One area that’s make or break for a movie like this is the kids, and all three are absolutely fantastic. From oldest to youngest we have Lizzy (Isabela Moner), Juan (Gustavo Quiroz) and Lita (Julianna Gamiz,) and they work so well together you’d think they were actual siblings. The chemistry they share with one another also crosses over with Wahlberg and Byrne, and it’s the natural dynamic that all five share on screen over the course of the film that really brings it to life and gets the audience invested. The great comedic timing that each member of this on-screen family also has is also integral to a movie that relies heavily on laughs to carry things along, so really, they couldn’t have wished for better in any of these particular roles, as its just not out there.
When all is said and done, Instant Family has its heart in the right place, two great leads with natural chemistry and a solid, well-paced story to back it all up. It brings to light a topic that could benefit greatly from this sort of platform, and while it’s a more sugar-coated take on the adoption process, it at least doesn’t act like its all sunshine and rainbows, and also touches on – albeit, sometimes too briefly – some of the bigger hardships both sides are likely to encounter along the way. In short, Instant Family is a funny, entertaining, emotionally engaging, heartfelt film that delivers in what it sets out to accomplish.
The movie looks and sounds great. This isn’t a film that really pushes the boundaries on any level, but that doesn’t mean you want them to skimp on the visuals or audio, as both are vital to the entertainment value of a Blu-ray, regardless of if the film is a drama or a blockbuster that may be more heavily dependent on them. The movie looks crisp, with clean visuals, beautiful colours and deep blacks, with no muddy shadowing to distract in the few darker scenes. The audio comes through beautifully, with the soundtrack and score working well alongside the audio mix, dialogue and effects.
Commentary – There’s a commentary track with co-writer/director Sean Anders, and co-writer John Morris. With this being a semi-autobiographical story for Anders, there’s a lot of goodies and insight he touches upon for those who want to give this a listen.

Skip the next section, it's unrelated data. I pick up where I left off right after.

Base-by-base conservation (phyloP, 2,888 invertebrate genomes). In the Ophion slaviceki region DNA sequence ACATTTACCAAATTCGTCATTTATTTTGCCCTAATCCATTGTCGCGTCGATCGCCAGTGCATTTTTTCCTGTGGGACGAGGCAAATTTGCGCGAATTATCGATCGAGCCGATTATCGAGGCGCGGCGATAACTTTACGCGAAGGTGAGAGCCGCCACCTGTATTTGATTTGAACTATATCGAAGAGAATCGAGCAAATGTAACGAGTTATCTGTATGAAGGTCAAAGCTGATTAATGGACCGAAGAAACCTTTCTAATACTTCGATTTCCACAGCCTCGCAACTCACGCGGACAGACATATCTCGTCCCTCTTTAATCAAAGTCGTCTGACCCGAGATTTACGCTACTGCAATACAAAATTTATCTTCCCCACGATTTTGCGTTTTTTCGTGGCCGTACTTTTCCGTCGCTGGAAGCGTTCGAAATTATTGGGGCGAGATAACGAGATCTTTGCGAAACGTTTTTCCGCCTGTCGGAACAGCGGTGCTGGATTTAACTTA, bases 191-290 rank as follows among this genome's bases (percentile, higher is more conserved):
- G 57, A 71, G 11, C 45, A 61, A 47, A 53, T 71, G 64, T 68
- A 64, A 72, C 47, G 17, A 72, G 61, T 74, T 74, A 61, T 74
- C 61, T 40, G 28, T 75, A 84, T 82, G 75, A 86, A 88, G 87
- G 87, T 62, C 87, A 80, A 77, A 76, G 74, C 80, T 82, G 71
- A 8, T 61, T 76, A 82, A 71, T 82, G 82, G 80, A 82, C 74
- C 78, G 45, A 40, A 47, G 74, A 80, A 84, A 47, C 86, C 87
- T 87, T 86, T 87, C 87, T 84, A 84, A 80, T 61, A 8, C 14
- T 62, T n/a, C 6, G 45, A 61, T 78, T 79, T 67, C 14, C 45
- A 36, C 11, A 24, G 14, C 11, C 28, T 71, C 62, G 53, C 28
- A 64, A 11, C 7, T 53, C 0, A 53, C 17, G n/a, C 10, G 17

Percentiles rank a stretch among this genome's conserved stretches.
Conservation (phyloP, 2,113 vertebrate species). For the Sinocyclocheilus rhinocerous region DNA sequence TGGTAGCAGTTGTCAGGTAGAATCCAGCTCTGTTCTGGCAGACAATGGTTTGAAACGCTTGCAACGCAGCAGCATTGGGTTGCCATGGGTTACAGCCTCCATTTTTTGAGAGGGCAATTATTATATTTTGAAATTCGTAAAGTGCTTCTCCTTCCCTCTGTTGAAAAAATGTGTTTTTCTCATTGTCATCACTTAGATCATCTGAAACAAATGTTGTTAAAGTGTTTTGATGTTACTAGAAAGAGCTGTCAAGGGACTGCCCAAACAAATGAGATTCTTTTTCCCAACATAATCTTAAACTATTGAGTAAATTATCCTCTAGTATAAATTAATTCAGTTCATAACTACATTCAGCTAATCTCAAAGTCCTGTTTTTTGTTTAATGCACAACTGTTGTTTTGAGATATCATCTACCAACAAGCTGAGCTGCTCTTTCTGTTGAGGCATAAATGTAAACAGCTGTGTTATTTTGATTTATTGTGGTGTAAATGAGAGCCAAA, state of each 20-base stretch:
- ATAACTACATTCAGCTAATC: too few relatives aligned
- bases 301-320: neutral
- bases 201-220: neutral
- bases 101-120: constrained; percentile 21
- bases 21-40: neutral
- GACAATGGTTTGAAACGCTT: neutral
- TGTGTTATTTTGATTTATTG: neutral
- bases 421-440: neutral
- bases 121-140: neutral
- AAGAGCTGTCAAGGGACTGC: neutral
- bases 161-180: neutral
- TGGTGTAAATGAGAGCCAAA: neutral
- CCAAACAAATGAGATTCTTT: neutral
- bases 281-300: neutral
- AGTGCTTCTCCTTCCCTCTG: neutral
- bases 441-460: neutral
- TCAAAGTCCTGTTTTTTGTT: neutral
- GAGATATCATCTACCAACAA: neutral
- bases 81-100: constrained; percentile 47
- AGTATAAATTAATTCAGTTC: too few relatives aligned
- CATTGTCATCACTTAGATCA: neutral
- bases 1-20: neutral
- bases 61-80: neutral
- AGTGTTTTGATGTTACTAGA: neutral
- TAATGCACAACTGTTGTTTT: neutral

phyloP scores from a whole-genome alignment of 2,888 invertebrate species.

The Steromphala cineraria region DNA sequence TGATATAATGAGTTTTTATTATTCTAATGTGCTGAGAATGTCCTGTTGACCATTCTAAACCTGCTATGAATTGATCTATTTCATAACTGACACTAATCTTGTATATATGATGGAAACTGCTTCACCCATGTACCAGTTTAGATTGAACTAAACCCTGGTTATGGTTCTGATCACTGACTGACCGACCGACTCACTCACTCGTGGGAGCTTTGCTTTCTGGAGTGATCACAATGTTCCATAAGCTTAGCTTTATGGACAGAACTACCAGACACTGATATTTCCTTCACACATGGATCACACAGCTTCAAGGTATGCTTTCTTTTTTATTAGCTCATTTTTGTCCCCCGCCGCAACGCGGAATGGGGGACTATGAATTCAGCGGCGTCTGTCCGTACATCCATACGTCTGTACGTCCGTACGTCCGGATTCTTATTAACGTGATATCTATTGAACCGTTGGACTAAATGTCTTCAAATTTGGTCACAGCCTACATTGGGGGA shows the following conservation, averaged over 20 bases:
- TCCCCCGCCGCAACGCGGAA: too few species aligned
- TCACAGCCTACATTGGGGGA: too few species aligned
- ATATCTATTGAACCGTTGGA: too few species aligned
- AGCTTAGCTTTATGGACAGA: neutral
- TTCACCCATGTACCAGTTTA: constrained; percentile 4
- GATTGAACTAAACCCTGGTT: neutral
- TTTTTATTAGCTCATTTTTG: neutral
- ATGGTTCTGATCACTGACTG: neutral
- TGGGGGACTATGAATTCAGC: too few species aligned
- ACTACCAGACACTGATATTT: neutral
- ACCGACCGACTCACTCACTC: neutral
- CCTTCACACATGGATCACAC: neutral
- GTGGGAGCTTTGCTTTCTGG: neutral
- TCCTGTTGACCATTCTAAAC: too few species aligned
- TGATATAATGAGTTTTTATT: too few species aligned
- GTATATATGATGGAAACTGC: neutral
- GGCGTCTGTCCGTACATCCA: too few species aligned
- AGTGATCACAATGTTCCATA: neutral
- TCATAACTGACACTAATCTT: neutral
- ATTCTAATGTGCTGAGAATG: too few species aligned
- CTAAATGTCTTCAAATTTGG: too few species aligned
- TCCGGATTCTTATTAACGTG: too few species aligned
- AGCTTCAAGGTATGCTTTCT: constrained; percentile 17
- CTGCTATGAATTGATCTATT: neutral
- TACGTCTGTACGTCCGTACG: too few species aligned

Mr. and Mrs. Fix It – This is a four-minute featurette that focuses on Wahlberg and Byrne’s characters.
Kid Power – This one comes in at nine-minutes in length and focuses on the kids in the movie, talking about all three individually, why they were chosen for the roles as well as what the cast and crew think of their work.
I Need Some Support – This five-minute featurette touches on the support group in the movie, and how it’s based off an actual group, why it’s so important to foster families and why it was included in the film.
Order in the Court – This is a four-minute featurette that talks about the emotions that ran wild on set during one of the final scenes in the film.
The Families Behind the Fair – This is a nine-minute feature that focuses on the fair scene, where Pete and Ellie show up to a fair, where you meet potential children you can adopt. Here we find out that a lot of the extras used in the scene were actually adoptive families that had gone through this process and we learn about them and their experiences briefly.
Crew Inspiration – This is a five-minute featurette that talks about how Anders and the crew went and interviewed teenagers that were adopted, and brought one on board as a consultant as she helped bring some of her story into the movie, and helped give more depth to the teenager’s perspective in the film. We also meet a few other actors in the movie who are people that Anders met during his adopting process.
The Anders Family – This is a 7-minute featurette where Sean and his wife talk about how they ended up adopting three kids without ever really planning to do that, much like the characters in the movie. It was more said on a whim, and then eventually led to them adopting a trio that now makes up their family.
Gag Reel – This is a 3-minute gag reel. It’s a fun, quick watch, though it’s more of a “cute moments” reel over a laugh-out-loud gag reel.
Deleted/Extended Scenes – There are a handful of deleted and extended scenes to check out if you so choose.
Proposal on Set – This is a quick two and a half minute featurette about a proposal that took place on set when they were framing up stand-ins for a scene.
Paramount Pictures Presents Instant Family. Directed by: Sean Anders. Written by: Sean Anders and John Morris. Starring: Mark Wahlberg, Rose Byrne, Isabela Moner, Gustavo Quiroz, Julianna Gamiz, Octavia Spencer, Tig Notaro, Tom Segura, Margo Martindale, Julie Hagerty. Running time: 118 Minutes. Rating: PG. Released on Blu-ray: Mar. 5, 2019.
Tags: Gustavo Quiroz, Instant Family, Isabela Moner, Julianna Gamiz, Mark Wahlberg, Rose Byrne, Sean Anders